Nonprofits relied on email communications to make up for their inability to meet their donors in-person and host live events. Regardless, Blackbaud predicts nonprofits will continue their current level of reliance on email through at least 2022.
3. Recurring Giving Keeps Growing
The study found that one in 40 online donors is a recurring monthly donor. Though still a statistically small percentage, recurring giving continues to have year-over-year strides, growing 17.9% last year. In comparison to one-time giving, which saw sharp declines during 2020 as well as large spikes in May-to-June and November-to-December timeframes, sustained giving consistently grew 14% to 20% each month in 2020.
“This was on the heels of month-after-month growth in 2019,” according to the study. “This data suggests that sustainer giving is a key strategic component for donor file health for a broad range of organizations.”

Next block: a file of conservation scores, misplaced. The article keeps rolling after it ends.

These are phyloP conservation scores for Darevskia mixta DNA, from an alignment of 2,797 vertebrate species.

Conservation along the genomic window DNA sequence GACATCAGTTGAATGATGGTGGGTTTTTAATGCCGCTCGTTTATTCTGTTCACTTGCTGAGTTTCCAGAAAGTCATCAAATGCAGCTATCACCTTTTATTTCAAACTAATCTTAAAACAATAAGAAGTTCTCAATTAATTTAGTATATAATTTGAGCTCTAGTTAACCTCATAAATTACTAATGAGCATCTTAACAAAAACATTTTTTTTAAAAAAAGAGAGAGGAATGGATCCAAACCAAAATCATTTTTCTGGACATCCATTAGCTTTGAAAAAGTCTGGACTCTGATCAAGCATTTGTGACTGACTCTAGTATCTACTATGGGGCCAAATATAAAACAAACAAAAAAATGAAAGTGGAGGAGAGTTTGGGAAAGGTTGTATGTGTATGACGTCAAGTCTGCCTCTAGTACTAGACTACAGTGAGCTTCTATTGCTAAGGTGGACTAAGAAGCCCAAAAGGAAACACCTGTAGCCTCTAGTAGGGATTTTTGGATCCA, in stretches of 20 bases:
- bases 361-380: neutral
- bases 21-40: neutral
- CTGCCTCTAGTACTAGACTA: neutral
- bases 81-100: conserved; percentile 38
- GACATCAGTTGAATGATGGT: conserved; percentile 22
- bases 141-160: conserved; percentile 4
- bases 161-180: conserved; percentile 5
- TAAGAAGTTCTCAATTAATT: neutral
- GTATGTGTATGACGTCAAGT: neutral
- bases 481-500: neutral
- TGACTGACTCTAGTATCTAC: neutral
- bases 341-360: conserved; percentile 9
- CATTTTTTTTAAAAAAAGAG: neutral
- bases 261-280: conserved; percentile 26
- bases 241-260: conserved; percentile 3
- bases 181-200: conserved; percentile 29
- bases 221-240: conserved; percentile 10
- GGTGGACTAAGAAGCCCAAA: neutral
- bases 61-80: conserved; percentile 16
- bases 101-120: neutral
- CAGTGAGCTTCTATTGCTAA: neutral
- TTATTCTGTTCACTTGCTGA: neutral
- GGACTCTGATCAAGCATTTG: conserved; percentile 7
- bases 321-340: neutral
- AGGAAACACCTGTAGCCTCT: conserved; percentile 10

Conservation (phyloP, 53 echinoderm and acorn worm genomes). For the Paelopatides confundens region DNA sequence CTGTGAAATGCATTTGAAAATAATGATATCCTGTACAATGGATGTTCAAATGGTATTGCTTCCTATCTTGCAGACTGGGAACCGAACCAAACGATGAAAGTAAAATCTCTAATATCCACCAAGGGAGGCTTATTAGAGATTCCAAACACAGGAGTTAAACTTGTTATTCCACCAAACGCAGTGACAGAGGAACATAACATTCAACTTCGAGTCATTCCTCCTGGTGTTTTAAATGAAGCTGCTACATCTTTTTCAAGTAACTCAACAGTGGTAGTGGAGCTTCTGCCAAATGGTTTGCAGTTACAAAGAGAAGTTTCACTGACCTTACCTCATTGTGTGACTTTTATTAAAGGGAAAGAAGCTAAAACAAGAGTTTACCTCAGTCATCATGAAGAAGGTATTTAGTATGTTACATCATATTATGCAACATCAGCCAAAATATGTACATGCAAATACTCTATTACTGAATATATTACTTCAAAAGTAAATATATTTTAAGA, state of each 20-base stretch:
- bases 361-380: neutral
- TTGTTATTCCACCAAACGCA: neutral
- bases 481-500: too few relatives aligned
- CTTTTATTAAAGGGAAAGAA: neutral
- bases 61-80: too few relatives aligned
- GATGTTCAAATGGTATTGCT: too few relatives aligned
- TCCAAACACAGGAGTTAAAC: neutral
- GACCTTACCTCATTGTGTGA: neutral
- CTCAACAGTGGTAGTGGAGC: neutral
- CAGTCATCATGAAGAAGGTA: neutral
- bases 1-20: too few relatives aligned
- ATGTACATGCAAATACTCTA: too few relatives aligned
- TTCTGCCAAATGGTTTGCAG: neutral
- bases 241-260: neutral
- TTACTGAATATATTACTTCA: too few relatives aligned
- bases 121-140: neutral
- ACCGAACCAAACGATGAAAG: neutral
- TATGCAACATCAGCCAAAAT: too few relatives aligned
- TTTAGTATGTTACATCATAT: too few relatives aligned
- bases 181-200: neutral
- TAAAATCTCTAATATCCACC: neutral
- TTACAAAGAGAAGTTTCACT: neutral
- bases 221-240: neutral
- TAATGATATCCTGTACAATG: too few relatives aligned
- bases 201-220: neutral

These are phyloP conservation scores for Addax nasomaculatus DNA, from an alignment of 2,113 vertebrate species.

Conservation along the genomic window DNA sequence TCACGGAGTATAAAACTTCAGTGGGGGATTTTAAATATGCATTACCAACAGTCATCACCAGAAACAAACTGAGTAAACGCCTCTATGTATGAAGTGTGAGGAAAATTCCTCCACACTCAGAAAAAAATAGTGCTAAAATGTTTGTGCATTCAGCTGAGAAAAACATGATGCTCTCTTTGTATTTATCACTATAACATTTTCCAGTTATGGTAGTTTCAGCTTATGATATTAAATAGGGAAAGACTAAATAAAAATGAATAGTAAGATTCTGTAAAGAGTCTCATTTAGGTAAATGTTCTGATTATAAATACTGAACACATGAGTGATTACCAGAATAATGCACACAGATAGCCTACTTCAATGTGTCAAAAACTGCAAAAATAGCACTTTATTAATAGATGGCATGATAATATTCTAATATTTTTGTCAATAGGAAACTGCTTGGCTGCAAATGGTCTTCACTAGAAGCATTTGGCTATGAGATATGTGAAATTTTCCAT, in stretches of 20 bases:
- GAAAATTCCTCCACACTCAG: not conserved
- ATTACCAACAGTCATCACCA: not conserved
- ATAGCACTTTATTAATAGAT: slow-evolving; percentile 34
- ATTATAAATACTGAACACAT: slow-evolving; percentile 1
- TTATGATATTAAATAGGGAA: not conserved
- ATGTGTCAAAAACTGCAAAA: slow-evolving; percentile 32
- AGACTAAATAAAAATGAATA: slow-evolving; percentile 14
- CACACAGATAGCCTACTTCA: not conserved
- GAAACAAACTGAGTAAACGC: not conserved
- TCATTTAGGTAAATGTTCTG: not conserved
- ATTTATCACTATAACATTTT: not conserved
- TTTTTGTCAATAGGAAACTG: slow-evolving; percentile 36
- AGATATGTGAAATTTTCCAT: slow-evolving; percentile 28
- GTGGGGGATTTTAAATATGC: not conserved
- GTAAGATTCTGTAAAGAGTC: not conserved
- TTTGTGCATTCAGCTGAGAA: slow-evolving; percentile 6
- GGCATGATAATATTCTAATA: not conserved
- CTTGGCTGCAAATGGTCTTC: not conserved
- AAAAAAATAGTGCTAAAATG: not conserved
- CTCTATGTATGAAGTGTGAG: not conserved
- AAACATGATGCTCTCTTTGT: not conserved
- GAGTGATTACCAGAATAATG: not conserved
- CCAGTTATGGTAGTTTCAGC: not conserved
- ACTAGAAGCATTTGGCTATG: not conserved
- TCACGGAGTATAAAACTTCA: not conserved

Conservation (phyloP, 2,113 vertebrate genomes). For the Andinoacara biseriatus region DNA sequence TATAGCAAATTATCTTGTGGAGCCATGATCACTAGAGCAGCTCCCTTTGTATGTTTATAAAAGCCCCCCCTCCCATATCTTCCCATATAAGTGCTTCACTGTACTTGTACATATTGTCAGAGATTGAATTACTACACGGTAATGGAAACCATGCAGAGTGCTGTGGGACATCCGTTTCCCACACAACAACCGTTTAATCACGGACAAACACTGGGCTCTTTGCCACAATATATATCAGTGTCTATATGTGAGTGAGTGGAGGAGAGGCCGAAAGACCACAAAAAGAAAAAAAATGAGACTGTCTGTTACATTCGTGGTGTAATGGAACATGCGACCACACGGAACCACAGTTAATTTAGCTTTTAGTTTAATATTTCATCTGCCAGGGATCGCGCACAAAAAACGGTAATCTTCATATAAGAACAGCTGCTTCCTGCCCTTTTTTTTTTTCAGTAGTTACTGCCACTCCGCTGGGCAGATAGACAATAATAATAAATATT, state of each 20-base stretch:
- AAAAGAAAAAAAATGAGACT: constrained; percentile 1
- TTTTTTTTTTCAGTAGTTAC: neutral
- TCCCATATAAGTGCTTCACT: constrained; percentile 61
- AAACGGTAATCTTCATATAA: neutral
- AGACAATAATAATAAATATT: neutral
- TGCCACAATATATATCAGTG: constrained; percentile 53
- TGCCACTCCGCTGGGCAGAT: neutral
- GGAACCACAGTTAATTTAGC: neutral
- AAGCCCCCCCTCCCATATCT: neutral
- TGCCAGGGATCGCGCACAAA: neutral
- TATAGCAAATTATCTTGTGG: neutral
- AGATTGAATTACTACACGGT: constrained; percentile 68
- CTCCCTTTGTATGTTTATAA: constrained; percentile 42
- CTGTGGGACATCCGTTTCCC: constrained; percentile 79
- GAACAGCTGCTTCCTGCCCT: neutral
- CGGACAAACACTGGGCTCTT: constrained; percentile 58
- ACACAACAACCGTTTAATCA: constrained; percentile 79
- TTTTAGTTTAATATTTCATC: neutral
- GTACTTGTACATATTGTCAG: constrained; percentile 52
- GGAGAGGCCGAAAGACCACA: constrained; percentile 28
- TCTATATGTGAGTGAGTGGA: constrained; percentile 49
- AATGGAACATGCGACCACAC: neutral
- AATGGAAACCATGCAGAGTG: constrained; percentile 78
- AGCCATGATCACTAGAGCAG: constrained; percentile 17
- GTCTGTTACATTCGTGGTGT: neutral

Blackbaud recommended organizations capitalize on recurring giving trends via auto-responders, an online portal for donor contact and payment information updates, and customized online donation forms.
Though some studies saw a decrease in monthly giving, this one did not. In fact, this study found that recurring giving outpaced one-time giving for the ninth straight year, a trend Blackbaud doesn’t expect to waver any time soon.
“While much of what we saw in 2020 was directly related to the pandemic, our Blackbaud Luminate Online data reveals some very positive trends in online fundraising that I think we will continue to see,” Steve MacLaughlin, vice president of product management at Blackbaud, said in a statement. “The spike in email fundraising revenue shows there continues to be significant potential in this channel, and the organizations who have focused on their data and sender reputation will thrive. There is still [an] incredible opportunity for growing revenue through sustainers, who have a stronger retention rate and long-term value.”